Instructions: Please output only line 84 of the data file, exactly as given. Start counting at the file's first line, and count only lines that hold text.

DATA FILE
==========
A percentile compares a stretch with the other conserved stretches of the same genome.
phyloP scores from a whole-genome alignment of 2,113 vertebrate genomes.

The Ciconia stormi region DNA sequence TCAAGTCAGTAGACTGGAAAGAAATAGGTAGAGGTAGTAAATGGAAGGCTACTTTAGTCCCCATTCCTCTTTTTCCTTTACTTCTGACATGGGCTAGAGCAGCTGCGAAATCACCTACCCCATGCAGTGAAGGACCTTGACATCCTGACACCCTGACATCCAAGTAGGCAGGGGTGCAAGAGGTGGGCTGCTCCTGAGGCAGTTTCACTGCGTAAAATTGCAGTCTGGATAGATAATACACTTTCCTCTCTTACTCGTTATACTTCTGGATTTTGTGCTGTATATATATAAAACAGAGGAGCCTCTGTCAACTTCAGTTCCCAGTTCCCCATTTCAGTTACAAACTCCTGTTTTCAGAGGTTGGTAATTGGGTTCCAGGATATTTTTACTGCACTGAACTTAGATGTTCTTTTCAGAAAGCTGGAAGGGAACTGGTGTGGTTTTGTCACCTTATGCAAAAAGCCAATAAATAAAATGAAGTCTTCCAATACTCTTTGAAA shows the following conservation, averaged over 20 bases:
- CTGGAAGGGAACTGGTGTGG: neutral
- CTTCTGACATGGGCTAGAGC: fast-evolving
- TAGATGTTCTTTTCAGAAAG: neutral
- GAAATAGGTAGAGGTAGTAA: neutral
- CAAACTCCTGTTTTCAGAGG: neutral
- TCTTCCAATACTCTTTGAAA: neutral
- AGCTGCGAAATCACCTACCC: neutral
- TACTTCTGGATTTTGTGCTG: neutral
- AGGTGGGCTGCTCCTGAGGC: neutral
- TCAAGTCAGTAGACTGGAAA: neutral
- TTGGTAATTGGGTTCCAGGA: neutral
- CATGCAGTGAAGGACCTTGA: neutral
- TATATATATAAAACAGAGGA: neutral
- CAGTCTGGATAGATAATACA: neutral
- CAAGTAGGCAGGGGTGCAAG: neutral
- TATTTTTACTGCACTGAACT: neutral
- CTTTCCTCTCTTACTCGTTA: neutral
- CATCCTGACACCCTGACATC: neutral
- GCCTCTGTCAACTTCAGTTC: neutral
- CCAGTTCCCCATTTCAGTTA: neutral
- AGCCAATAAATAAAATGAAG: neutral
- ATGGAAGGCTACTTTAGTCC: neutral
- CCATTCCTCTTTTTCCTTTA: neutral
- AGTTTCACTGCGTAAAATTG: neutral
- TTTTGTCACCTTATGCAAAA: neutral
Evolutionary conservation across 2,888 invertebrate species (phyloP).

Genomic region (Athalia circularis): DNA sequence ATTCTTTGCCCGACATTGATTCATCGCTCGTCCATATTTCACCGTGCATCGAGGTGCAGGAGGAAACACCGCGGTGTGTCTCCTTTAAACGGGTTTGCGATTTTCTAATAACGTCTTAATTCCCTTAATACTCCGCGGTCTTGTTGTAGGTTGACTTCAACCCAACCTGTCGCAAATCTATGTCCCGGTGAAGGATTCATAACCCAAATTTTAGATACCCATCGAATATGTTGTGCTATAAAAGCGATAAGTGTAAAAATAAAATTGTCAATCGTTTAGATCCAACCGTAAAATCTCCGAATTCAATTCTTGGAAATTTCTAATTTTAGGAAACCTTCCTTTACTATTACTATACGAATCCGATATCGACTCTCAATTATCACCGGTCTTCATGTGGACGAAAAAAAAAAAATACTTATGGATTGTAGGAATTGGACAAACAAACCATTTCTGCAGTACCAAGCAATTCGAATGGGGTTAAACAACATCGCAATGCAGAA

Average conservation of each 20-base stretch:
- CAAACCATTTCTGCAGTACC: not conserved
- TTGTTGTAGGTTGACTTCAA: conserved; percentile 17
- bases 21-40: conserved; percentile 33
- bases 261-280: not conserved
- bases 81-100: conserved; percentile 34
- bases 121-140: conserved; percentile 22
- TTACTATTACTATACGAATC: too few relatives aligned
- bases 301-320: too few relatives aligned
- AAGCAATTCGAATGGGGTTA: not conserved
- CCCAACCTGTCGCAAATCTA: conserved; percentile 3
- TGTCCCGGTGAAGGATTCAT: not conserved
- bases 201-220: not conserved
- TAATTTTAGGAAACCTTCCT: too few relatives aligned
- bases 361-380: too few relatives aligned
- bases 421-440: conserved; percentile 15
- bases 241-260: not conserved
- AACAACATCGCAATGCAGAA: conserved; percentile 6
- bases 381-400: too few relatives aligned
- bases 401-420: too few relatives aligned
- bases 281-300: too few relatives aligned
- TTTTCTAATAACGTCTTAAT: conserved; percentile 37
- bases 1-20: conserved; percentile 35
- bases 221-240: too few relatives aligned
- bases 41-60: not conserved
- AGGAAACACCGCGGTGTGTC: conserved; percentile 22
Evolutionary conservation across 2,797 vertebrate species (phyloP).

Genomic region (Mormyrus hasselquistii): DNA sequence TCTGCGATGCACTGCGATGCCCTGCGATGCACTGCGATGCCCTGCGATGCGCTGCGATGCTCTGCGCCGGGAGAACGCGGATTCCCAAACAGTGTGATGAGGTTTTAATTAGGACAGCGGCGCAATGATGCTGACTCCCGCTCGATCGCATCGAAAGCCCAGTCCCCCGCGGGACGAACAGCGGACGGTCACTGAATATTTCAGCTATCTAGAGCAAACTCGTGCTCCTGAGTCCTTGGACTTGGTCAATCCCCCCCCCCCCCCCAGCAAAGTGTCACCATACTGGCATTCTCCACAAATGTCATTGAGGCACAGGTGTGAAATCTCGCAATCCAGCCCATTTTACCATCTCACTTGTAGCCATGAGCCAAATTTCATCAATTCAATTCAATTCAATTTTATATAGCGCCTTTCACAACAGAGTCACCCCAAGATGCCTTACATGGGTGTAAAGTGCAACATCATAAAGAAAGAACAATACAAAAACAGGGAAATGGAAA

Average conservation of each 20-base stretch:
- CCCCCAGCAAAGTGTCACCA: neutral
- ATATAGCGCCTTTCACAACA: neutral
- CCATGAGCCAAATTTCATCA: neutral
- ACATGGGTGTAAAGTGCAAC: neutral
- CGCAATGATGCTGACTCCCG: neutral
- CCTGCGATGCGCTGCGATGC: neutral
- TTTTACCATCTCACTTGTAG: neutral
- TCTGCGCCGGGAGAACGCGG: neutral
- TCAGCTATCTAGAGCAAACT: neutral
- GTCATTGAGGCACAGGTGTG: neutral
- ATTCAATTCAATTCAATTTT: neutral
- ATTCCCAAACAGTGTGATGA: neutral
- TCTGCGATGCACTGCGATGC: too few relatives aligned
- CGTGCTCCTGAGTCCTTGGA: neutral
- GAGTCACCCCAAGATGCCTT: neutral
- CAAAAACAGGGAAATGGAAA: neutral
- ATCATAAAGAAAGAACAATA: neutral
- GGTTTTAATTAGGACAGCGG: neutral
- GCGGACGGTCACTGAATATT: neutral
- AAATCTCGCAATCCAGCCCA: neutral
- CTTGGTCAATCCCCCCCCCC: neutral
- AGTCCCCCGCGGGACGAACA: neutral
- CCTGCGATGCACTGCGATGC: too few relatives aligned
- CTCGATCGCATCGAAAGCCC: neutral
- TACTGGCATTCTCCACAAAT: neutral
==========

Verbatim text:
- TACTGGCATTCTCCACAAAT: neutral